In college, when I was young, had chiseled abdominals, classified myself as a mountain bicyclist, and the world was black and white, I thought that teachers who yelled at their students were ‘bad’ at classroom management, and teachers who didn’t have to yell at their students were ‘good’ at classroom management. Wow. I was what some humans may refer to as ‘an idiotus maximus.’ In case the meaning got lost in translation, that’s fake Latin for ‘a maximum idiot.’ I’m sure a research-based book would have correct Latin translations. All my translations are made up or in the Spanglish that I’ve picked up from my ESL students.
As a slightly more experienced, and much heavier educator without chiseled abdominals, I realize that volume is a valuable tool. Like all tools, volume has very specific applications. Effective teachers can maximize the impact of the volume of their voice. Ineffective teachers tend to get louder and louder as their lessons fail, and then they tend to blame ‘those lazy kids’ who just aren’t as good as last year’s kids, who weren’t as good as the year before, who weren’t as good as the year before, who... You get it.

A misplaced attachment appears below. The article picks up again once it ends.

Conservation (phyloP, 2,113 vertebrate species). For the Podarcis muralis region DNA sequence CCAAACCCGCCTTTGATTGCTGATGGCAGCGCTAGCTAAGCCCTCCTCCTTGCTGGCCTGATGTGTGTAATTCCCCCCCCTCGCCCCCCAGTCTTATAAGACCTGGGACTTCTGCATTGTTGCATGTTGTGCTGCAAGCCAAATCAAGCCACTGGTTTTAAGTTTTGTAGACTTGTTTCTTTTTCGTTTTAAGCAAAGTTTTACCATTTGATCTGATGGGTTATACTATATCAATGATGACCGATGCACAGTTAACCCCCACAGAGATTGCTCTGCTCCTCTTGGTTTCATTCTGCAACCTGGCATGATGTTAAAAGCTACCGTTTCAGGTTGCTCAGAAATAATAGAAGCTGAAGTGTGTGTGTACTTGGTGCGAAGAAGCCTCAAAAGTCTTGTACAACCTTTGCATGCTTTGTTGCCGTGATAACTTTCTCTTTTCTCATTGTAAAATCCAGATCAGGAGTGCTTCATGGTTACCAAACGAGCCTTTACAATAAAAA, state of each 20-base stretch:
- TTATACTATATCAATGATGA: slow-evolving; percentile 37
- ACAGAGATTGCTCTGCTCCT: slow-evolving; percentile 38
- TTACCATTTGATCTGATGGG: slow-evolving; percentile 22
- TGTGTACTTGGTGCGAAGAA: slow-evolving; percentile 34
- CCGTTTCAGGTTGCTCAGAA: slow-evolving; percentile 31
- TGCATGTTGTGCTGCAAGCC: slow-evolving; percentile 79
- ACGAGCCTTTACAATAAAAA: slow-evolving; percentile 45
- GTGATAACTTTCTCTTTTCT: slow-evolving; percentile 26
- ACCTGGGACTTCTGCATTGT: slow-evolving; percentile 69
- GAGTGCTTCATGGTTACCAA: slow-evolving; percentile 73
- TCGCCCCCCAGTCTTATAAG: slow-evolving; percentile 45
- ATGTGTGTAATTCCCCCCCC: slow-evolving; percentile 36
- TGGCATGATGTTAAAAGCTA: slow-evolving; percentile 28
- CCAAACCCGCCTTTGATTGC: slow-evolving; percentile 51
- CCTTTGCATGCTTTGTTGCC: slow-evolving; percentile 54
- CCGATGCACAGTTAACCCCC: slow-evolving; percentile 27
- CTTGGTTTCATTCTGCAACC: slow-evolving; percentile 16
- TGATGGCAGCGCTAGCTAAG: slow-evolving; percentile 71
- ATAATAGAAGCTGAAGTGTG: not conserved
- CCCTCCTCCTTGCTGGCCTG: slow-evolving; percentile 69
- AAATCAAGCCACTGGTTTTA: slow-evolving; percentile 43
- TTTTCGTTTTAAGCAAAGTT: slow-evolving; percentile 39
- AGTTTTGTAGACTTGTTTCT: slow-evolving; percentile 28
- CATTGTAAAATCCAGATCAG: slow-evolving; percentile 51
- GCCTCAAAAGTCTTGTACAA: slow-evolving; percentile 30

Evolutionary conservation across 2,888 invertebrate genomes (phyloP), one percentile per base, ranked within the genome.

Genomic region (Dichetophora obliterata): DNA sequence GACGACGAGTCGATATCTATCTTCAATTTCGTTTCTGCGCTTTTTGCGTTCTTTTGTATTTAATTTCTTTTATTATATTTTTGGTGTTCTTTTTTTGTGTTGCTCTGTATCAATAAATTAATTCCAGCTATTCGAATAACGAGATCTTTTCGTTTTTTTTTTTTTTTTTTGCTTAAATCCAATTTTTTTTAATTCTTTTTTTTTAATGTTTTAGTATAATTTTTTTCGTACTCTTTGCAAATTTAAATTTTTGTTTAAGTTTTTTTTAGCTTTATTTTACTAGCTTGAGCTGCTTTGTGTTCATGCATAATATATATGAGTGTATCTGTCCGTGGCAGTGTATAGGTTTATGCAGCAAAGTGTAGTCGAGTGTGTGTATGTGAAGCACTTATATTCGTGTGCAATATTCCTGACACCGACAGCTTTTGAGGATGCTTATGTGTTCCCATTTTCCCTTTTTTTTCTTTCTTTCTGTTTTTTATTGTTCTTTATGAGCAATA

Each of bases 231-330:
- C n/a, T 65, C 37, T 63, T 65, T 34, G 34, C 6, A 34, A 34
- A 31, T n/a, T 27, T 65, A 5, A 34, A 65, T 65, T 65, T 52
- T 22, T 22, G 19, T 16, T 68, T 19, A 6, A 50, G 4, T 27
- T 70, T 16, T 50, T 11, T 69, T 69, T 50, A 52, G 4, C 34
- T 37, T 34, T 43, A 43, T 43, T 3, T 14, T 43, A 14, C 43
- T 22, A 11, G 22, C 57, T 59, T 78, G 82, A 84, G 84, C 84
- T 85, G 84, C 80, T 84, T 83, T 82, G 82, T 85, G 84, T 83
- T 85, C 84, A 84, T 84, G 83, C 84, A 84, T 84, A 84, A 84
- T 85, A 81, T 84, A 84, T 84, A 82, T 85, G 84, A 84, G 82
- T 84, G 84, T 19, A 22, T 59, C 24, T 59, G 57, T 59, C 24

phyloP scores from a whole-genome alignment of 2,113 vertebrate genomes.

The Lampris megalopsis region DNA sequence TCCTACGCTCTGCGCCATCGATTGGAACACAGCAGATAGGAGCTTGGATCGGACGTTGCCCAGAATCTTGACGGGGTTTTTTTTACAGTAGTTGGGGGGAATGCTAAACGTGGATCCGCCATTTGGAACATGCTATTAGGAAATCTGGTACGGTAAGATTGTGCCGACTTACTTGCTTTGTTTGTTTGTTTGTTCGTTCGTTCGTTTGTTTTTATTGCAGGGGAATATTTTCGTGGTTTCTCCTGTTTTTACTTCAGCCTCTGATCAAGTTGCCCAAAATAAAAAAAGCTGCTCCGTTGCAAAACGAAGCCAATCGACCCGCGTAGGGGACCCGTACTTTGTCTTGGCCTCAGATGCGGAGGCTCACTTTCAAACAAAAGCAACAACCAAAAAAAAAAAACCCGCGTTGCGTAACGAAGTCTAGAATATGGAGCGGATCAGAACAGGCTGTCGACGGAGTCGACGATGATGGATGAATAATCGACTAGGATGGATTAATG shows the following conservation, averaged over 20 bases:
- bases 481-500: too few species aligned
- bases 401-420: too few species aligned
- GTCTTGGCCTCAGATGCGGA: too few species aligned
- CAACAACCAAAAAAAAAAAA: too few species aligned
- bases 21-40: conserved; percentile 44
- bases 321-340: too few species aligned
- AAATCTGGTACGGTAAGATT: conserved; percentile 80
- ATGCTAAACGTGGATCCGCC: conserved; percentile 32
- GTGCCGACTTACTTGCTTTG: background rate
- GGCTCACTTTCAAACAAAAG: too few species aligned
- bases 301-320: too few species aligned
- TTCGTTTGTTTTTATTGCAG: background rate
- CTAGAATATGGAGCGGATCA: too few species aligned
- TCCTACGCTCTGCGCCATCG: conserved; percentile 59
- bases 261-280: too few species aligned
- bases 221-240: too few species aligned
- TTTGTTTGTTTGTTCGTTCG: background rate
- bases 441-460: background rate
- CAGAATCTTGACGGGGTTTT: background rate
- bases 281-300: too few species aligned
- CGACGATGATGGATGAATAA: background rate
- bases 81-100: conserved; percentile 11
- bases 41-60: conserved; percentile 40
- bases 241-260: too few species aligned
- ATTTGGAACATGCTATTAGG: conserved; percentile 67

Good teachers are not quiet, and bad teachers are not loud. Good teachers are in control of their volume, and use it to manage their classroom. Bad teachers let students control their volume, and as such, students use the teacher’s volume to serve their mischievous studently purposes.
Let’s be clear: ‘volume’ does not mean ‘loud’ or ‘yell.’ ‘Volume’ as I use it, refers to the purposeful application of a loud, soft, normal, or anywhere in the infinitely variable preceding spectrum of voice to maximize student attention. Perhaps a brief and universal story that you’ve all experienced will help to illustrate what I mean. Getting students to engage with learning and ask questions, and want answers, is a goal of teachers, and education in general. (Notice the lack of citation. I can’t prove this is true. If you doubt it, ask a teacher.)
So much of the writing published about education is published by people who don't teach. I figured it was time for a teacher to write about teaching. I've been proud to teach 8th-grade ELA in Dunkirk City Schools since 2007, and to serve at Fredonia State University as an adjunct professor, teaching educational technology since 2017.